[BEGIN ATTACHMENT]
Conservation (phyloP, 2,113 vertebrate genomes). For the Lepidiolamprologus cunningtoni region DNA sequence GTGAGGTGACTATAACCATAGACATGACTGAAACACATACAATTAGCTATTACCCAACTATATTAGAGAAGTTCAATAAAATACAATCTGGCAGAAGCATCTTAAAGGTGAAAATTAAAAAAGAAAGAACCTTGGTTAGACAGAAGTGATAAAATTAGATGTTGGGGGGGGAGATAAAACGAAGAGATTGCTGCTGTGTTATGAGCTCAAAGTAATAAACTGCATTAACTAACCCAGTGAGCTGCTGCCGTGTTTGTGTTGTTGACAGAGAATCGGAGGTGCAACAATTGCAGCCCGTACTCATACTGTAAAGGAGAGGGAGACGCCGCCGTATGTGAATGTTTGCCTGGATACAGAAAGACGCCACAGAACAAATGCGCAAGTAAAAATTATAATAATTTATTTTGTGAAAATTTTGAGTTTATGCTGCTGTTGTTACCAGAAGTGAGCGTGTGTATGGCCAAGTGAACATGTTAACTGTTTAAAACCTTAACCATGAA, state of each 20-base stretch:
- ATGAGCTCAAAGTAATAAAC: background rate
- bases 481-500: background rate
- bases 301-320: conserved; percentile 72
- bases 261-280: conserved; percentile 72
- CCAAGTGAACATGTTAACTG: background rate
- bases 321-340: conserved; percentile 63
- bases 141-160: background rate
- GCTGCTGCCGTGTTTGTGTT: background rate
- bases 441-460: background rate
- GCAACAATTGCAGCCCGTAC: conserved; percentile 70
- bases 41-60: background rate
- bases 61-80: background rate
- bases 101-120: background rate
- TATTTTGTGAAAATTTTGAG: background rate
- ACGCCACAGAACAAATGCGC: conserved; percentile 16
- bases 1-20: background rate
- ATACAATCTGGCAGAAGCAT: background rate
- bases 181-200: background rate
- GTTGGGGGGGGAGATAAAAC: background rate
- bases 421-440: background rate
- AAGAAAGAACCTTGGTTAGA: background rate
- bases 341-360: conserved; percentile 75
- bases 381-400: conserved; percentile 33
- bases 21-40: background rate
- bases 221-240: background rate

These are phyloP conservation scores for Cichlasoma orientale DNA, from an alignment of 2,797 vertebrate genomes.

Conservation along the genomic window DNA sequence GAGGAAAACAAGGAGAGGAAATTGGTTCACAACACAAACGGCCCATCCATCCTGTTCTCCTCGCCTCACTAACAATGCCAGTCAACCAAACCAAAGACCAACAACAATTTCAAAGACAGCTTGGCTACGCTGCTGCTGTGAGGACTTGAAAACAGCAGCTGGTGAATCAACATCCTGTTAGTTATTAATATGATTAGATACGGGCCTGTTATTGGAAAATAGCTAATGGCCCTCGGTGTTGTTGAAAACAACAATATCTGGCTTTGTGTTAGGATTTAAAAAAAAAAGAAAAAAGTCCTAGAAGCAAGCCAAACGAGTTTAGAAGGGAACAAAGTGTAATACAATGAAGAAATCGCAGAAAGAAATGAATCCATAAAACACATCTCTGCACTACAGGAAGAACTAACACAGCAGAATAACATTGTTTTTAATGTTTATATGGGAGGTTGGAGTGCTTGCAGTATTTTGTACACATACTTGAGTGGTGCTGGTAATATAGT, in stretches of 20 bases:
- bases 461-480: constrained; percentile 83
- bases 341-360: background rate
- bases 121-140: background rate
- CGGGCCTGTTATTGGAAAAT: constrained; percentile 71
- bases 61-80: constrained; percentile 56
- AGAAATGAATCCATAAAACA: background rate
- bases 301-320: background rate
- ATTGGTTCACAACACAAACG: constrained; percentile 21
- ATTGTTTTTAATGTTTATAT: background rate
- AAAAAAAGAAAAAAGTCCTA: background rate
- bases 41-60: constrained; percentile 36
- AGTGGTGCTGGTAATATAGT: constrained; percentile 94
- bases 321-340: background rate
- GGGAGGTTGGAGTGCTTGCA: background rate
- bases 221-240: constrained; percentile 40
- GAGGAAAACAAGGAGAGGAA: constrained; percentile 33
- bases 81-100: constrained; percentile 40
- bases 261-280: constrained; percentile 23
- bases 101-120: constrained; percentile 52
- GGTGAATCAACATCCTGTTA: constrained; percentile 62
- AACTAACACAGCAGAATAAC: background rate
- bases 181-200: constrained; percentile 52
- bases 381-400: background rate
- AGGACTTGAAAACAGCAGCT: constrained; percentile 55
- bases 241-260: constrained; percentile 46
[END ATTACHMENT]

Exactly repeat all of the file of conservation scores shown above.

Conservation (phyloP, 2,113 vertebrate genomes). For the Lepidiolamprologus cunningtoni region DNA sequence GTGAGGTGACTATAACCATAGACATGACTGAAACACATACAATTAGCTATTACCCAACTATATTAGAGAAGTTCAATAAAATACAATCTGGCAGAAGCATCTTAAAGGTGAAAATTAAAAAAGAAAGAACCTTGGTTAGACAGAAGTGATAAAATTAGATGTTGGGGGGGGAGATAAAACGAAGAGATTGCTGCTGTGTTATGAGCTCAAAGTAATAAACTGCATTAACTAACCCAGTGAGCTGCTGCCGTGTTTGTGTTGTTGACAGAGAATCGGAGGTGCAACAATTGCAGCCCGTACTCATACTGTAAAGGAGAGGGAGACGCCGCCGTATGTGAATGTTTGCCTGGATACAGAAAGACGCCACAGAACAAATGCGCAAGTAAAAATTATAATAATTTATTTTGTGAAAATTTTGAGTTTATGCTGCTGTTGTTACCAGAAGTGAGCGTGTGTATGGCCAAGTGAACATGTTAACTGTTTAAAACCTTAACCATGAA, state of each 20-base stretch:
- ATGAGCTCAAAGTAATAAAC: background rate
- bases 481-500: background rate
- bases 301-320: conserved; percentile 72
- bases 261-280: conserved; percentile 72
- CCAAGTGAACATGTTAACTG: background rate
- bases 321-340: conserved; percentile 63
- bases 141-160: background rate
- GCTGCTGCCGTGTTTGTGTT: background rate
- bases 441-460: background rate
- GCAACAATTGCAGCCCGTAC: conserved; percentile 70
- bases 41-60: background rate
- bases 61-80: background rate
- bases 101-120: background rate
- TATTTTGTGAAAATTTTGAG: background rate
- ACGCCACAGAACAAATGCGC: conserved; percentile 16
- bases 1-20: background rate
- ATACAATCTGGCAGAAGCAT: background rate
- bases 181-200: background rate
- GTTGGGGGGGGAGATAAAAC: background rate
- bases 421-440: background rate
- AAGAAAGAACCTTGGTTAGA: background rate
- bases 341-360: conserved; percentile 75
- bases 381-400: conserved; percentile 33
- bases 21-40: background rate
- bases 221-240: background rate

These are phyloP conservation scores for Cichlasoma orientale DNA, from an alignment of 2,797 vertebrate genomes.

Conservation along the genomic window DNA sequence GAGGAAAACAAGGAGAGGAAATTGGTTCACAACACAAACGGCCCATCCATCCTGTTCTCCTCGCCTCACTAACAATGCCAGTCAACCAAACCAAAGACCAACAACAATTTCAAAGACAGCTTGGCTACGCTGCTGCTGTGAGGACTTGAAAACAGCAGCTGGTGAATCAACATCCTGTTAGTTATTAATATGATTAGATACGGGCCTGTTATTGGAAAATAGCTAATGGCCCTCGGTGTTGTTGAAAACAACAATATCTGGCTTTGTGTTAGGATTTAAAAAAAAAAGAAAAAAGTCCTAGAAGCAAGCCAAACGAGTTTAGAAGGGAACAAAGTGTAATACAATGAAGAAATCGCAGAAAGAAATGAATCCATAAAACACATCTCTGCACTACAGGAAGAACTAACACAGCAGAATAACATTGTTTTTAATGTTTATATGGGAGGTTGGAGTGCTTGCAGTATTTTGTACACATACTTGAGTGGTGCTGGTAATATAGT, in stretches of 20 bases:
- bases 461-480: constrained; percentile 83
- bases 341-360: background rate
- bases 121-140: background rate
- CGGGCCTGTTATTGGAAAAT: constrained; percentile 71
- bases 61-80: constrained; percentile 56
- AGAAATGAATCCATAAAACA: background rate
- bases 301-320: background rate
- ATTGGTTCACAACACAAACG: constrained; percentile 21
- ATTGTTTTTAATGTTTATAT: background rate
- AAAAAAAGAAAAAAGTCCTA: background rate
- bases 41-60: constrained; percentile 36
- AGTGGTGCTGGTAATATAGT: constrained; percentile 94
- bases 321-340: background rate
- GGGAGGTTGGAGTGCTTGCA: background rate
- bases 221-240: constrained; percentile 40
- GAGGAAAACAAGGAGAGGAA: constrained; percentile 33
- bases 81-100: constrained; percentile 40
- bases 261-280: constrained; percentile 23
- bases 101-120: constrained; percentile 52
- GGTGAATCAACATCCTGTTA: constrained; percentile 62
- AACTAACACAGCAGAATAAC: background rate
- bases 181-200: constrained; percentile 52
- bases 381-400: background rate
- AGGACTTGAAAACAGCAGCT: constrained; percentile 55
- bases 241-260: constrained; percentile 46